An Hour at What Cost? The Harmful Effects of Daylight Savings

By | November 6, 2021

Nov. 5, 2021 — Early this Sunday morning, we will gain an hour, marking more than 100 years of “falling back” — and doctors say it is a perfect opportunity to counteract the negative health effects of daylight saving time.
When daylight saving time ends again in the spring, we’ll lose an hour. That may not sound like much, but studies have linked it to increased traffic accidents, higher rates of stroke, and a bump in heart attacks. And although many people take the extra hour this weekend to indulge in waking activities, sleep experts say using that time for sleep could make a significant difference in your health.
“Consistency in the timing of when we sleep and wake is every bit as important as the duration of the time we sleep, and there is plenty of research on the adverse effects,” says Charles Czeisler, MD, chief of the Division of Sleep and Circadian Disorders at Brigham and Women’s Hospital in Boston. “It’s always good to get an hour more of sleep, as long as people take advantage of that. If they go to bed at their usual time and wake up an hour later, it will have health benefits.”

Daylight saving, which was started to conserve energy, forces our internal clocks to compete with our watches. Inside the brain’s hypothalamus is a “master” called the suprachiasmatic nucleus (SCN), which uses hormonal and chemical signals to sync time throughout the body.
Our internal clocks regulate processes including liver function, the immune system, and our body’s physiology, which means any disruption can have significant effects.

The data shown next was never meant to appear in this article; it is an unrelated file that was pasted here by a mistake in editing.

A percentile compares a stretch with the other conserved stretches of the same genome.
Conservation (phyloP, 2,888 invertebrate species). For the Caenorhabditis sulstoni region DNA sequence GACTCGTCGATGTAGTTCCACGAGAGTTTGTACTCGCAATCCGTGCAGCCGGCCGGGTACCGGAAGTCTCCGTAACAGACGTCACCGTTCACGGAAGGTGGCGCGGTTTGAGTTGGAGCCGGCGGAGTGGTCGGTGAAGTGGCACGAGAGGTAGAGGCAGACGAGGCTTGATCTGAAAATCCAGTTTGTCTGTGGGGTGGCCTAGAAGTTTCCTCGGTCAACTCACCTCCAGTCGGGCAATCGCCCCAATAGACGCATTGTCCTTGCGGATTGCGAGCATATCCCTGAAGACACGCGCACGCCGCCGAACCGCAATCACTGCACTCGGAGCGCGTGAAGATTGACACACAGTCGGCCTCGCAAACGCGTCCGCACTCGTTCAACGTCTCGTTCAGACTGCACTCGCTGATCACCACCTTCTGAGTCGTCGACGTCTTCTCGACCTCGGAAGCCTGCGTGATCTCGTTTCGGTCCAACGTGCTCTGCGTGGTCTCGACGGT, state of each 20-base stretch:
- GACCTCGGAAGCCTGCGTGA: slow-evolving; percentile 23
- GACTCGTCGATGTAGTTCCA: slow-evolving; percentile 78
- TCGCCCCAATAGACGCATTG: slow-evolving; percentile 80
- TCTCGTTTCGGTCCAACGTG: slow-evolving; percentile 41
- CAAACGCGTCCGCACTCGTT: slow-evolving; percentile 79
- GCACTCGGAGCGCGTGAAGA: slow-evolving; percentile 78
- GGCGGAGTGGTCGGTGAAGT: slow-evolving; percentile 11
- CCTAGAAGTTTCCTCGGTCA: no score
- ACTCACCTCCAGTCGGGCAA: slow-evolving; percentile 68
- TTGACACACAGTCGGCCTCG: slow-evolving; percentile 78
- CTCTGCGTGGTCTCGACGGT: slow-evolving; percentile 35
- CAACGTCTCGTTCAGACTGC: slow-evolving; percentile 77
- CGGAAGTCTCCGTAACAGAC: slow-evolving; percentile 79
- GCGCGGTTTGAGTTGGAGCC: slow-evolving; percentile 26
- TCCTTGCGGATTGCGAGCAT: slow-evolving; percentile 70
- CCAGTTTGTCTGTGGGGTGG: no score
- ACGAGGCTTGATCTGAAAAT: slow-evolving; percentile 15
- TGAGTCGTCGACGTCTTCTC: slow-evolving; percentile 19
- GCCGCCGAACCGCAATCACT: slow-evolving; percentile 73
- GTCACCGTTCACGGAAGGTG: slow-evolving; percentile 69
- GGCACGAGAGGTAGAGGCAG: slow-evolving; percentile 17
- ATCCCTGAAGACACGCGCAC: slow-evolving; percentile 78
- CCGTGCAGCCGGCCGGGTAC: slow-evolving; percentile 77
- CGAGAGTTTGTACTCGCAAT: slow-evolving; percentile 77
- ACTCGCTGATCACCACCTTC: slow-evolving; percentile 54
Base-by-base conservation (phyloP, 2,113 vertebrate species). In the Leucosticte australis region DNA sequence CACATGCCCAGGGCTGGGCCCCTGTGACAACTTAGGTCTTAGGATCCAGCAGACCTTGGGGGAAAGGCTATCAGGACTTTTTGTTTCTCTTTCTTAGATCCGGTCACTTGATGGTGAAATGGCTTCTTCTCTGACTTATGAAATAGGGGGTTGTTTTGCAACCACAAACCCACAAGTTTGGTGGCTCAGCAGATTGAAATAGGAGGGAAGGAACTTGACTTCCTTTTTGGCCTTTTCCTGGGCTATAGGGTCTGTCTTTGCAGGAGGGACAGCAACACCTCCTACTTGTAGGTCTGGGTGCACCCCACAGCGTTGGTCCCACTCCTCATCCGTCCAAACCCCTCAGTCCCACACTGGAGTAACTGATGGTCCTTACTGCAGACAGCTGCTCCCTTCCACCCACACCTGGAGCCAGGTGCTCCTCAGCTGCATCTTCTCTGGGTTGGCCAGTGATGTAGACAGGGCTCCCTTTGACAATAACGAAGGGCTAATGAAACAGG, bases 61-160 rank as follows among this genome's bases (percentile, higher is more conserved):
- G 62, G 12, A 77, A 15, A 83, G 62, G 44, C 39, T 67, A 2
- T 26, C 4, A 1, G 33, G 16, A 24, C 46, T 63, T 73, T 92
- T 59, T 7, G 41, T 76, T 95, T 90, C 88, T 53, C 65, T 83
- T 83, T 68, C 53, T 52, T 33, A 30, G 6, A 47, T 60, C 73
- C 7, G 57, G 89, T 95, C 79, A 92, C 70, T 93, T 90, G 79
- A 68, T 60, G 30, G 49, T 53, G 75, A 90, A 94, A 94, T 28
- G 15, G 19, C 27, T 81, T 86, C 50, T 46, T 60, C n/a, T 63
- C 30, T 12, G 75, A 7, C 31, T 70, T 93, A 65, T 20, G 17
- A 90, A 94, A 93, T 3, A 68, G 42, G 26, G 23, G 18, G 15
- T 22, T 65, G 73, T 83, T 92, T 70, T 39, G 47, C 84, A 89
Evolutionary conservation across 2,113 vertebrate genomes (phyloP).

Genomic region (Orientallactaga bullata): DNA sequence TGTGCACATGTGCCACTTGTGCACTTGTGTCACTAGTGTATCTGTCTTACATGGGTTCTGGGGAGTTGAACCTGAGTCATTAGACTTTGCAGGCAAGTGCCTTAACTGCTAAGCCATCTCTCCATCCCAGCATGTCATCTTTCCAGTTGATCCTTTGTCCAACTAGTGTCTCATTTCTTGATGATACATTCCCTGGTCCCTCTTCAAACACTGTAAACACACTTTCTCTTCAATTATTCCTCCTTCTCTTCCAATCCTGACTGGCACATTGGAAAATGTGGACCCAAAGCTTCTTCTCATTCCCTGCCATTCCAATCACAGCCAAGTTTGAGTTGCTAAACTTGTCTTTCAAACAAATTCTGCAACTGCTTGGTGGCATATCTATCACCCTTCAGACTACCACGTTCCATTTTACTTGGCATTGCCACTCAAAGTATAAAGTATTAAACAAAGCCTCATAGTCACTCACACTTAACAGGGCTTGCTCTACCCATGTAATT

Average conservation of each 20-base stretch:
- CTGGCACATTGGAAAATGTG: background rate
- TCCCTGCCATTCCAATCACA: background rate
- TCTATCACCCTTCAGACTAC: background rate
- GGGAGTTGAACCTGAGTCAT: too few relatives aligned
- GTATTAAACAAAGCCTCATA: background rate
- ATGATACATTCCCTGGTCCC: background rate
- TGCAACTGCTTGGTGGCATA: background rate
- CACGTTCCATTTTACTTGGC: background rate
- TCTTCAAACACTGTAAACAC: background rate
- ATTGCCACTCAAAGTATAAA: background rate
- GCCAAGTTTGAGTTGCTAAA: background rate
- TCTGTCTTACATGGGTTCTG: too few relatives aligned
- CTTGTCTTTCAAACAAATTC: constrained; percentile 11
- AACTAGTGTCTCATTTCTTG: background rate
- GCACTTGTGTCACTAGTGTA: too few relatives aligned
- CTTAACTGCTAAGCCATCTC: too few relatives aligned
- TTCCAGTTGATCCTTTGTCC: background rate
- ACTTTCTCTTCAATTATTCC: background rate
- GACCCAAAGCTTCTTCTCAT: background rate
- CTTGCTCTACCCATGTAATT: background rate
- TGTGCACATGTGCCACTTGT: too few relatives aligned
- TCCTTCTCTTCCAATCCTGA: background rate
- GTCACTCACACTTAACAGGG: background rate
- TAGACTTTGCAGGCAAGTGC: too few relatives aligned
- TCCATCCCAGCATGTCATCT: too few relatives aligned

In a 2015 study published in Sleep Medicine, researchers compared the rate of strokes during the week after daylight saving to the rate 2 weeks before or 2 weeks after. They found the rate was 8% higher the first 2 days after the shift, and people with cancer were 25% more likely to have a stroke than during other times of year. People over 65 were 20% more likely.
A 2019 report found a higher risk of heart attack after both time changes, but particularly during daylight saving.

Interruptions to circadian rhythm can also impair focus and judgment. A 2020 study found fatal traffic accidents increased by 6% in the United States during daylight saving time.

“Most people think an hour would be inconsequential,” Czeisler says. “And it’s true that we can adjust. But even that small adjustment does have consequences.”
Though “falling back” gives you a chance to catch up on lost sleep, it can also be a difficult adjustment, says Ramiz Fargo, MD, medical director for the Sleep Disorders Center and a sleep medicine doctor at Loma Linda University Health.
It may also be hard for people with mood disorders, he says. One study showed that hospitals reported an 11% increase in depressive symptoms just after the fall time change. This may be a result of lost daylight, he says.
But there are ways to make the transition easier and increase your chances of taking full advantage of the extra hour. If possible, Fargo says, it is helpful to make slight adjustments to your schedule in the days leading up to the time change. This, he says, could make for a smoother transition.
“Start going to bed 15-20 minutes early in the days beforehand,” he says. “That will help your body get used to the difference.”

Other tips include:

Avoid alcohol and caffeine — both common causes of poor sleep.
Avoid too much screen time before bed.
Limit daytime naps to regulate your sleep schedule.
Avoid heavy meals within a couple hours of bedtime.

“The key is, if your schedule permits you to do so, go to bed when the clock says it’s an hour earlier, Czeisler says. “If you’ve been burning the candle at both ends and you’re chronically sleep-deprived, which most people are, this weekend is your chance to work on it.”

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